Anne Marie O’Brien, The Ideal Diplomat? Women and Irish Foreign Affairs, 1946-90 (Four Courts Press, 2020). ISBN 978-1-84682-851-5.
The Ideal Diplomat? is a fascinating account of how Irish women negotiated the male-dominated world of foreign policy. Anne Marie O’Brien seeks to rectify the near silence on women who worked in the Irish Department of External, later Foreign, Affairs between 1946 and 1990, noting that they have been either on the peripheries of or completely absent from the historiography. As she further observes, this is a trend repeated internationally (11).
There is a slight discrepancy between the description on the jacket cover and the actual content. We are told that the book is the story of ‘the pioneering women of the 1940s through to the trailblazers of the 1990s’ (blurb). But it is much more than that, and the blurb undersells what O’Brien’s book actually achieves: both a broader and more nuanced view, and one that is not confined to the higher ranks. As readers, we are offered an insight into the day-to-day experiences and operations, gaining an understanding of the policies that women worked on and helped shape, their career opportunities and limitations, their achievements and challenges, and their working relationships with some of the most familiar names in Irish history. O’Brien not only restores women to the narrative, giving them their own identity, but she also fleshes out our knowledge of how foreign affairs functioned.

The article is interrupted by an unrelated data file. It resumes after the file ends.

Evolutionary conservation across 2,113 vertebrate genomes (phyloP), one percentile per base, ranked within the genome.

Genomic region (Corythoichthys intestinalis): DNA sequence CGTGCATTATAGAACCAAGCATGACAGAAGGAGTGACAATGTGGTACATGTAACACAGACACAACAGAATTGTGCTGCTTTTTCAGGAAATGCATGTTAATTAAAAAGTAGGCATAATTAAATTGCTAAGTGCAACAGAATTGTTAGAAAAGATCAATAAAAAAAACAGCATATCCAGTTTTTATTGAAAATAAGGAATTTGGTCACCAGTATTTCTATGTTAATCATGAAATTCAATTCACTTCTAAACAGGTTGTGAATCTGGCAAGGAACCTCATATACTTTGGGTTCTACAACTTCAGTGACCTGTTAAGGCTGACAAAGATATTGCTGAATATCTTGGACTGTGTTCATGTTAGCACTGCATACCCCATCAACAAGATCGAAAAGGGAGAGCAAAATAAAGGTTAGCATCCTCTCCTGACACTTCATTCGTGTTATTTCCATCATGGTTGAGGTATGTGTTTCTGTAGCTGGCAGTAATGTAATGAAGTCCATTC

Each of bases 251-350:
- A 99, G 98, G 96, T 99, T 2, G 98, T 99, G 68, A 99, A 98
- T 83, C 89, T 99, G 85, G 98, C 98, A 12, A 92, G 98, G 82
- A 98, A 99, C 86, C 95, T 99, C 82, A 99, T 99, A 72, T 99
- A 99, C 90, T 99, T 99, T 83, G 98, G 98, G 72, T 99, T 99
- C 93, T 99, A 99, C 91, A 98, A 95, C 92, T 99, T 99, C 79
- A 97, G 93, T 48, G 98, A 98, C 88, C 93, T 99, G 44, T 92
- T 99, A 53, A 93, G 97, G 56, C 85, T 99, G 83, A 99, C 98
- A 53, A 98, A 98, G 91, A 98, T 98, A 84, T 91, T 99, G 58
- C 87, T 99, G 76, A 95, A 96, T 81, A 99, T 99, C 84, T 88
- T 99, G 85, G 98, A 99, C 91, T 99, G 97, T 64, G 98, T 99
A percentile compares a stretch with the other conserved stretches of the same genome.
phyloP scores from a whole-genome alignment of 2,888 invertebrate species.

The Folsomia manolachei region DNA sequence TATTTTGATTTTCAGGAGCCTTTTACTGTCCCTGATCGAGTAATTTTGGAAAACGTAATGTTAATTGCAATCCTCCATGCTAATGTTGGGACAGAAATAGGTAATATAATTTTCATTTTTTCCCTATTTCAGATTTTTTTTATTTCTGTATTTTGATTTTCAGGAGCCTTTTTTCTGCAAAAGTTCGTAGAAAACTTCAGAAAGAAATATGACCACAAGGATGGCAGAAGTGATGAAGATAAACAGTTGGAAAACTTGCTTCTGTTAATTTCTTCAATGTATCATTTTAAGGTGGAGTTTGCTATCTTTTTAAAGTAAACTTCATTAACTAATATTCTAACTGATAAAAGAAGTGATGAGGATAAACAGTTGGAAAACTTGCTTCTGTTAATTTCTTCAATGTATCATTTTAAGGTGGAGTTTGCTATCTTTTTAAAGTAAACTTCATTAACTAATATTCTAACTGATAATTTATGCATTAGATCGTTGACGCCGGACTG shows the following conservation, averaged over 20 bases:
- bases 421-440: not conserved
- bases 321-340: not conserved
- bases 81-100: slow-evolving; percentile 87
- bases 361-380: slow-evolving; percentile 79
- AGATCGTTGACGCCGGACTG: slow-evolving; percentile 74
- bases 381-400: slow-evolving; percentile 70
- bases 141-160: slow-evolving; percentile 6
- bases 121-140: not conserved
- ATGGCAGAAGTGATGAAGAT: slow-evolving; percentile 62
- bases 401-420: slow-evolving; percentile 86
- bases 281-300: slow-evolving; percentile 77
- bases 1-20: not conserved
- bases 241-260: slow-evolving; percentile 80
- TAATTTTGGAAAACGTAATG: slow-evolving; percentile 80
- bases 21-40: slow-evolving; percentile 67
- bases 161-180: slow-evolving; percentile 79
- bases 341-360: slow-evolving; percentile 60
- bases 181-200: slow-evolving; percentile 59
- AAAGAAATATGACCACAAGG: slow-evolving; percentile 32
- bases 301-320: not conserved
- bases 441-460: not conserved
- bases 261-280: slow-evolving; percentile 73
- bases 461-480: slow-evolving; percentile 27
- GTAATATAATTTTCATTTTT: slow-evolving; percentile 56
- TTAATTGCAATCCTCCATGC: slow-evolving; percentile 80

What emerges from Chapter One is a picture of women who were privileged, whose social class gave them access to the type of education that facilitated their entry into the civil service. Despite this exceptionalism, we also see familiar themes common to most women for much of the twentieth century. Róisín O’Doherty’s marriage, in accordance with the marriage bar, ended her career as a third secretary. Josephine MacNeill, Irish Minister Plenipotentiary and Envoy Extraordinary to The Hague, was paid less than her male counterparts; when she raised the question of a salary increase, her query did not even yield a response.
Chapter Two offers a fascinating insight into another challenge that women encountered: the reality of being women diplomats, as opposed to diplomats. The assumption was that women delegates to the United Nations would concern themselves with ‘women’s issues’, and they were typically appointed to the Third Committee of the UN, the remit for which included social, humanitarian and cultural matters (52). Sheila Murphy was the first woman to be selected as part of an Irish delegation to an international organisation, and, as O’Brien observes, she was predictably assigned to the Third Committee. Murphy was later joined on that committee by Máire MacEntee, who attributed her appointment to her relationship with Conor Cruise O’Brien whom she would later marry – an interesting insight in itself into power dynamics. Whatever the reason, she proved to be a forceful delegate. Despite being assigned to the Third Committee, O’Brien argues, Murphy’s and MacEntee’s advancement was evidence of the growing trust that the Department of External Affairs had in women.